Thursday, July 17, 2008

Salmonella Scare

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by Daniel Halperin

It started in April as a salmonella outbreak with warnings in New Mexico and Texas based on a possible link to some types of raw red tomatoes. In just a week it expanded to 17 states. Now over 1,000 salmonella cases have been recorded. And peppers and spices may join tomatoes on the list of possible causes. As fear grows about what tomatoes are safe to eat and what to do for people who have salmonella, we need to stay up to date on FDA recommendations and to be aware of signs and symptoms.

Picking the Right Tomatoes

While the FDA investigation continues, so far the contamination seems limited to three types of raw red tomatoes: raw red plum tomatoes, raw red Roma tomatoes, and raw round red tomatoes. The warning doesn't stop at the tomatoes themselves. Products made with these tomatoes, like salsa, should also be avoided.

The Safe List

For now, cherry tomatoes, grape tomatoes, tomatoes bought with the vine still attached, and of course home-grown tomatoes appear unaffected. But like most fresh fruit and vegetables, proper washing is still crucial.

State Supplies

While the outbreak is spreading, there are some states (and other nations) producing tomatoes that haven't been affected. The FDA lists the followings states' supplies as still safe:
Alabama Kentucky New York
Alaska Louisiana North Carolina
Arkansas Maine Ohio
California Maryland Oklahoma
Colorado Massachusetts Pennsylvania
Connecticut Michigan Rhode Island
Delaware Minnesota South Carolina
Florida Mississippi Tennessee
Georgia Missouri Texas
Hawaii Nebraska Utah
Idaho Nevada Vermont
Illinois New Hampshire Virginia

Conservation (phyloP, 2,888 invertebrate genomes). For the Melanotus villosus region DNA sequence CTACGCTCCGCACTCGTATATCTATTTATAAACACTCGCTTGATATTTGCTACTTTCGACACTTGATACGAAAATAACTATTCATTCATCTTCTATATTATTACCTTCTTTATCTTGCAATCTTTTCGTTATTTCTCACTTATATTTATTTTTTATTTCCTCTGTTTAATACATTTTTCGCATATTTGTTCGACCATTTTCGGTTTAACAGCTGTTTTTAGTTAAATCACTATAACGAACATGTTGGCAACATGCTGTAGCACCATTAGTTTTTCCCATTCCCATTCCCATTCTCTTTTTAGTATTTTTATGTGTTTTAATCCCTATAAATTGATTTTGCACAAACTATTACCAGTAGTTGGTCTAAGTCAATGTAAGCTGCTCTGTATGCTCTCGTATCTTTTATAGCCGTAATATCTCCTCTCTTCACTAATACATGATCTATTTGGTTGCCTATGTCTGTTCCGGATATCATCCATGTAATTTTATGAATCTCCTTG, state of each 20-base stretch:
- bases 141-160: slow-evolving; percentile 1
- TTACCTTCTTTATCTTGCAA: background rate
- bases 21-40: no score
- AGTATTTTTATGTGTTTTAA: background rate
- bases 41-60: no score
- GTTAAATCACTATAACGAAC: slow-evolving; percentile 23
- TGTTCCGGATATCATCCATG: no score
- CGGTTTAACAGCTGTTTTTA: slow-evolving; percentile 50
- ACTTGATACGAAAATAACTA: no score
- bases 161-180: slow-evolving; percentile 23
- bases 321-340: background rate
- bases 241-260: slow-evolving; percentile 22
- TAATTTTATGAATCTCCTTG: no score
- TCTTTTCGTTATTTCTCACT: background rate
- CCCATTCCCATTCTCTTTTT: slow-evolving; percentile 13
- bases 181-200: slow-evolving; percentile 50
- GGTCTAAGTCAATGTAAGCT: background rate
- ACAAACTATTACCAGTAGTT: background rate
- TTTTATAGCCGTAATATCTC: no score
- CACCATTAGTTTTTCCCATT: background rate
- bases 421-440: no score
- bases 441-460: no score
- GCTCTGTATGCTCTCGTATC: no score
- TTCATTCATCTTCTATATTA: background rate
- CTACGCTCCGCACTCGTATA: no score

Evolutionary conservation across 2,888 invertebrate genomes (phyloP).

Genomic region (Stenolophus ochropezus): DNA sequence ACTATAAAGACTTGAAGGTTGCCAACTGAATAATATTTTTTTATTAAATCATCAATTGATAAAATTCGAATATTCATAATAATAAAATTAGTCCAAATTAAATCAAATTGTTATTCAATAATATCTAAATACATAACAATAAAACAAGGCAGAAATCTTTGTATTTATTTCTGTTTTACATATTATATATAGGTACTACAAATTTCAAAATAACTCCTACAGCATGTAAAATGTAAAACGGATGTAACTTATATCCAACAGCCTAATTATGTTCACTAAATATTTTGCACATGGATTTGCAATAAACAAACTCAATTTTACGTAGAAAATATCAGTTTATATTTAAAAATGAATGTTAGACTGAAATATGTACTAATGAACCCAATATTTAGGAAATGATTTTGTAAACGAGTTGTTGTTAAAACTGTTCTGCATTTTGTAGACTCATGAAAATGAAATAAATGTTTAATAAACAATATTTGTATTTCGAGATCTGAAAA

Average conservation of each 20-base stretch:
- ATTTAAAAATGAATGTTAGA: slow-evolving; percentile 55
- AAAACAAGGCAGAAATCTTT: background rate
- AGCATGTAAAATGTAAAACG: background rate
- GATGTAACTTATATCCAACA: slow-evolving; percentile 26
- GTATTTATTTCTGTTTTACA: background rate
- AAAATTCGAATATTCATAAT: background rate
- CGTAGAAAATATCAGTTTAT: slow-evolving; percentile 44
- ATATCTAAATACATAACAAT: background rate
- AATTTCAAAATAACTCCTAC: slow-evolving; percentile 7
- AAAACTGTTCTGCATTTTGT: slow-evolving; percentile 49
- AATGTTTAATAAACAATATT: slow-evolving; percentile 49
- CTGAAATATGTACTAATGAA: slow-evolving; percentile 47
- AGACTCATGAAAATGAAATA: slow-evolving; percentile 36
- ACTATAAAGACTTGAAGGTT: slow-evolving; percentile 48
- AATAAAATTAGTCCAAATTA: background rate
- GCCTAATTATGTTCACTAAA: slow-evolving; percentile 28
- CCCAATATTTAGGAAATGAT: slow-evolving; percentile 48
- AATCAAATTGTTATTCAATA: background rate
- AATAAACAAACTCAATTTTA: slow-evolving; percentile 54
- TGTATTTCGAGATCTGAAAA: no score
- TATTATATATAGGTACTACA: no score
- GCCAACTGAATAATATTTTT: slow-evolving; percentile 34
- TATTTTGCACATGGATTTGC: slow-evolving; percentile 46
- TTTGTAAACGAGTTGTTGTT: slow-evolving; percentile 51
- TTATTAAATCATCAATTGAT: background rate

Indiana New Jersey Washington
Iowa New Mexico West Virginia
Kansas Wisconsin

*Florida has a list of specific counties that have been cleared, and the list of states is frequently changing as the FDA investigation continues, so please check the FDA list for the latest details

The FDA also listed these international suppliers:
Belgium Dominican Republic Netherlands
Canada Guatemala Puerto Rico

Signs and Symptoms

With about 40,000 cases reported every year in the United States, salmonella is one of the most common foodborne illnesses. But since sometimes symptoms are very mild, many people go undiagnosed and unreported. The five most common symptoms of salmonella are:

* Nausea
* Abdominal pain or cramping
* Diarrhea
* Vomiting
* Fever

Most people notice salmonella symptoms about 8 to 12 hours after eating contaminated food. It may take longer, but symptoms usually appear the same day and almost certainly within 72 hours. If you're experiencing symptoms, you should discuss them with your doctor as quickly as possible. Most times, the infection goes away on its own, but people with salmonella need to drink plenty of fluids and electrolytes to avoid dehydration.

Awareness is Power

A crucial detail in this outbreak is the importance of consumer awareness. The potential sources of contaminated tomatoes may change, so we need to watch for the latest updates in this case. And, since recalls and outbreaks will keep hitting the news, we'll always need to be aware of symptoms to watch for and when to talk to a doctor.
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